Population growth and sustainability /

by Birrell, Bob | Australia. Department of Parliamentary Services. arliamentary Library.

Publisher: Canberra, A.C.T. Australia. Department of Parliamentary Services. 2011Description: PDF.Other title: Australia. Department of Parliamentary Services..Online Access: Electronic copy Notes: Includes bibliographical referencesSummary: This paper explores the role of population growth in the prospects for a sustainable economy and society in Australia. It deals separately with ecological and social issues. On the former it concludes that should Australia?s population reach the 'Big Australia' projection of 35.9 million by 2050, this will not put serious pressure on Australia's non-renewable resource stock or capacity to feed the nation. However such population growth will make the task of reducing greenhouse emissions very difficult. On the social dimension, quality of life issues (including congestion, urban redevelopment and competition for amenity) are a major factor in public concerns about sustainability. The evidence suggests that most people think population growth is a major cause of these problems. State government moves to increase urban density in order to cope with additional capital city residents are likely to exacerbate these quality of life concerns.Availability: (1)

Social cities /

by Kelly, Jane-Frances | Grattan Institute.

Publisher: Carlton, Vic. Grattan Institute 2012Description: PDF.Other title: Grattan Institute report ; no. 2012-4.Online Access: Electronic copy Notes: March 2012 Bibliography : p. 61-66Summary: Humans are social animals: relationships are critical to our wellbeing. Indeed, a lack of face-to-face contact can put our health at risk. This report looks at ways to make cities better places to live by increasing our opportunities to connect with other people. It examines how the design and functioning of a city - from transport networks to the availability of parks and sporting grounds to the architecture of public spaces and buildings - can help bring people together or keep them apart. It shows that even modest and inexpensive changes, such as installing benches at the edge of a public area or converting an unused lot into a 'pocket park', can make urban spaces more welcoming. Australian cities are expected to keep growing for the foreseeable future. If they are to absorb more residents and improve quality of life for all, then it is essential that cities provide for our social as well as our material needs.Availability: (1)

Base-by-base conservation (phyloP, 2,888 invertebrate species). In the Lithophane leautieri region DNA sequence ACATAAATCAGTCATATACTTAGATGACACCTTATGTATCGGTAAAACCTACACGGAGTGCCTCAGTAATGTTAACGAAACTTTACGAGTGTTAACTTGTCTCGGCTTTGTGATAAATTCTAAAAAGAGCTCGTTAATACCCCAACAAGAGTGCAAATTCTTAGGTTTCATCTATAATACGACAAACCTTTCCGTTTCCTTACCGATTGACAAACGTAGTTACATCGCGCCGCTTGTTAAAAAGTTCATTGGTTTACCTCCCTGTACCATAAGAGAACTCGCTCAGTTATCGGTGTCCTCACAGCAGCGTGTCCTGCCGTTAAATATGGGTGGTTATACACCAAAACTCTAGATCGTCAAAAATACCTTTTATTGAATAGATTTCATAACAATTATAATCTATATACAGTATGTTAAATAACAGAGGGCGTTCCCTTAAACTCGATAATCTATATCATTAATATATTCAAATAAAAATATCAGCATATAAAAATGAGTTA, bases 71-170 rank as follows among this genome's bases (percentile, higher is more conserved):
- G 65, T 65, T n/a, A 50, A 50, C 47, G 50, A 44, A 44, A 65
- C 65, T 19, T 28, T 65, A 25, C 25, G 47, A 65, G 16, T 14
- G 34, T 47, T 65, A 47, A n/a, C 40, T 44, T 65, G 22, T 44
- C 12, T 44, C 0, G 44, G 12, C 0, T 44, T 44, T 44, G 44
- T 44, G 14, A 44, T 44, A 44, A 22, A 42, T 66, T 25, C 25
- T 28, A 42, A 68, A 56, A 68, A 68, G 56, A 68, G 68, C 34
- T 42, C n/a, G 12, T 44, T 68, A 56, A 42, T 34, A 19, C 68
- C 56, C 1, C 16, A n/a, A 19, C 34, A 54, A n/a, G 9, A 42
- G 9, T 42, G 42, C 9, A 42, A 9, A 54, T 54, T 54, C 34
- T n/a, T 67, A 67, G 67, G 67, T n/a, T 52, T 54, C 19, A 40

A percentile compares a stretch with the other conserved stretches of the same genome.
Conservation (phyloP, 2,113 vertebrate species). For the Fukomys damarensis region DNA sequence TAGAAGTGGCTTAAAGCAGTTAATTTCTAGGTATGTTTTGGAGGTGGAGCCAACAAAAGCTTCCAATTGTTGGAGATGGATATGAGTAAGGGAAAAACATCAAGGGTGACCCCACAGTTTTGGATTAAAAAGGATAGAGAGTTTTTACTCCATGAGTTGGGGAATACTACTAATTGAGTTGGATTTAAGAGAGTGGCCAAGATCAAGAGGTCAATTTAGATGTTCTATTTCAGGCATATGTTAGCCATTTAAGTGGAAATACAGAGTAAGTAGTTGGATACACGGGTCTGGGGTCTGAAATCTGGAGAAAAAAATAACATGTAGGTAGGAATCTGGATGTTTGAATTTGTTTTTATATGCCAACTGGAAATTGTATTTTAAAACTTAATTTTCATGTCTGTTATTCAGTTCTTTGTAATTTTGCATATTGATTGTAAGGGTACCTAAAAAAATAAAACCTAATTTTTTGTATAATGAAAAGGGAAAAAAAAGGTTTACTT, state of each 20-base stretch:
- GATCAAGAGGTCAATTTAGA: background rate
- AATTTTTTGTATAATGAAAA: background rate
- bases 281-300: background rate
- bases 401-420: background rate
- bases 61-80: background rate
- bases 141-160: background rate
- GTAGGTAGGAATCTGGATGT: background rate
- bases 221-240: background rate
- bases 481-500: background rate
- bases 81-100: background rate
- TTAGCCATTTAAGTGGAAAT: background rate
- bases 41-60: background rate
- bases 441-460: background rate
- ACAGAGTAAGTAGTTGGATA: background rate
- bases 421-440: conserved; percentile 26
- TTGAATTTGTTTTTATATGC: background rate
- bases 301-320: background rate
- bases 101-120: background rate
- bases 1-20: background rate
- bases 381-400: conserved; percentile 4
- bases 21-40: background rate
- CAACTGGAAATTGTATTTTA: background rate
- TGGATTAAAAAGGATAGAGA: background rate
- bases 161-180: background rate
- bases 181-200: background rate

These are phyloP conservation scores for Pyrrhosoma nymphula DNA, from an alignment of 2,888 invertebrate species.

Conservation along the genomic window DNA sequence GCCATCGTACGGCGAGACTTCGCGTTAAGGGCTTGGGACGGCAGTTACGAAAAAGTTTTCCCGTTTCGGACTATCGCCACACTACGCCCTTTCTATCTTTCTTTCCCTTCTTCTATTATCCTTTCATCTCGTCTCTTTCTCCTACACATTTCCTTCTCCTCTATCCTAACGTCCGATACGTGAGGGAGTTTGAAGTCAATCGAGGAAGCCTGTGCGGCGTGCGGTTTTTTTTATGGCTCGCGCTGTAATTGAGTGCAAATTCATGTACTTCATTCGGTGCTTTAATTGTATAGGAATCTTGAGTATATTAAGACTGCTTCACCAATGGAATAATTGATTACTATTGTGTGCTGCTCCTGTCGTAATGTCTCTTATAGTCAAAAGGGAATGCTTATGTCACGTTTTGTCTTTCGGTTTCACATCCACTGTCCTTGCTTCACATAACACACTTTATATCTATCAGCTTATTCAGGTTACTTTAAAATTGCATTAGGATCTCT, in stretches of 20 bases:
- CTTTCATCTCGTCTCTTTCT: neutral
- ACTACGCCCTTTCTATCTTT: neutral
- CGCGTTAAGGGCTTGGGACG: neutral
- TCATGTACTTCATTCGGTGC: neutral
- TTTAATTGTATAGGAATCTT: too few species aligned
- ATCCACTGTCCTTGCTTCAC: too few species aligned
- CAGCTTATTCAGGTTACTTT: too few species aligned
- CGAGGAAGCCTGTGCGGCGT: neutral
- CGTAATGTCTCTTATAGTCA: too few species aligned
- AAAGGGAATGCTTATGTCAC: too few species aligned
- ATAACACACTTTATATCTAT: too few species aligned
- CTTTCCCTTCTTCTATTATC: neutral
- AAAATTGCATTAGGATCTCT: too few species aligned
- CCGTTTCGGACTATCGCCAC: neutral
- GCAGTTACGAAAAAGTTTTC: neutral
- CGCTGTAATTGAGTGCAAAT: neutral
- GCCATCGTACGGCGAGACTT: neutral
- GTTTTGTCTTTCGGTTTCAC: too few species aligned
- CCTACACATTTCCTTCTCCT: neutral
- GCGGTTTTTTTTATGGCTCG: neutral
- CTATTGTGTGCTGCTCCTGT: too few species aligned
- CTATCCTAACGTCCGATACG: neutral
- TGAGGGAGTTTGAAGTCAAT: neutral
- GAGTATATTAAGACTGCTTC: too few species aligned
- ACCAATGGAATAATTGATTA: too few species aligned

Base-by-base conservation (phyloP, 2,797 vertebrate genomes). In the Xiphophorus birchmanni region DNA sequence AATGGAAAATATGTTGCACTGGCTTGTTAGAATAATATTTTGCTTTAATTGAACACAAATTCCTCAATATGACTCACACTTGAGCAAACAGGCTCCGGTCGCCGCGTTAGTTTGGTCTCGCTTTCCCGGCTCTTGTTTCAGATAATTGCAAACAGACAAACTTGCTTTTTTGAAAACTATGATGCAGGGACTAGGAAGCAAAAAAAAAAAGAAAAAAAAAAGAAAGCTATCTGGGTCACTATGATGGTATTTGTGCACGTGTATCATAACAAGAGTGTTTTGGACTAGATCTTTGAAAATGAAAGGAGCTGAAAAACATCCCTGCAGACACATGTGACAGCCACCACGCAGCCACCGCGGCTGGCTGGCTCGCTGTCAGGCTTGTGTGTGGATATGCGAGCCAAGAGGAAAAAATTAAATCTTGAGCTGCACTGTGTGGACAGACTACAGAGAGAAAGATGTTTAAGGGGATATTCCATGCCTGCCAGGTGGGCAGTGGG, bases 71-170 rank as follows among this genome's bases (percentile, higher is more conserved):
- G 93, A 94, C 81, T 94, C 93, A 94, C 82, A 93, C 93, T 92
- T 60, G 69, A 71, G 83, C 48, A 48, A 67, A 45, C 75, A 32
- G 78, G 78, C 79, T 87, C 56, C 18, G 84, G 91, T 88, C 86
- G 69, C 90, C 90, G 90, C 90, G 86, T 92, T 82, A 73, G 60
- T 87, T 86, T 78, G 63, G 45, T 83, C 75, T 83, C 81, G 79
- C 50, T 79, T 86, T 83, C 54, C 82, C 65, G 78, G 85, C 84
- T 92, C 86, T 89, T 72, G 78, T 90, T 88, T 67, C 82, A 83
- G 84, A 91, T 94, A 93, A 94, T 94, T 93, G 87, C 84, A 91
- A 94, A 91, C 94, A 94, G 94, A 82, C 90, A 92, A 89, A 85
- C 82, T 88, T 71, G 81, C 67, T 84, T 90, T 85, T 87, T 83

Social exclusion and the future of cities. /

by Power, Anne | Wilson, William Julius.

Description: 31 leaves.Online Access: Electronic copy Notes: URL: 'http://sticerd.lse.ac.uk/publications/casepapers.asp' Checked: 2/03/2009 9:39:47 AM Status: Live Details: HTTP status 200 - Usual success responseAvailability: Items available for loan: Brotherhood of St Laurence (1).

Submission to the Inquiry into Growth Corridor Plans /

by Brotherhood of St Laurence.

Publisher: Fitzroy, Vic. Brotherhood of St Laurence 2011Description: PDF.Online Access: Electronic copy Notes: December 2011Summary: The Brotherhood of St Laurence supports and welcomes the Growth Corridor Plans. We agree with the principles underpinning the Growth Corridor Plans, especially those which are seeking to: create diverse and vibrant new urban communities; integrate transport and land use planning; plan for local employment creation; create growth corridors with high amenity and character; and stage development to ensure the efficient and orderly provision of infrastructure and services. In order to meet the community service needs of children, young people, families and older people in urban growth areas, we argue there needs to be appropriate physical infrastructure within those localities. As a priority, we request the state government to set aside land and a community sector capital fund to support the establishment of locally based infrastructure and integrated youth services.Availability: Items available for loan: Brotherhood of St Laurence (1).

The impact of immigration in Australia : a demographic approach. /

by Burnley, Ian H.

Publisher: South Melbourne Oxford University Press 2001Description: xvii, 388 p. : ill.Notes: Includes bibliographical references and index.Availability: Items available for loan: Brotherhood of St Laurence (1).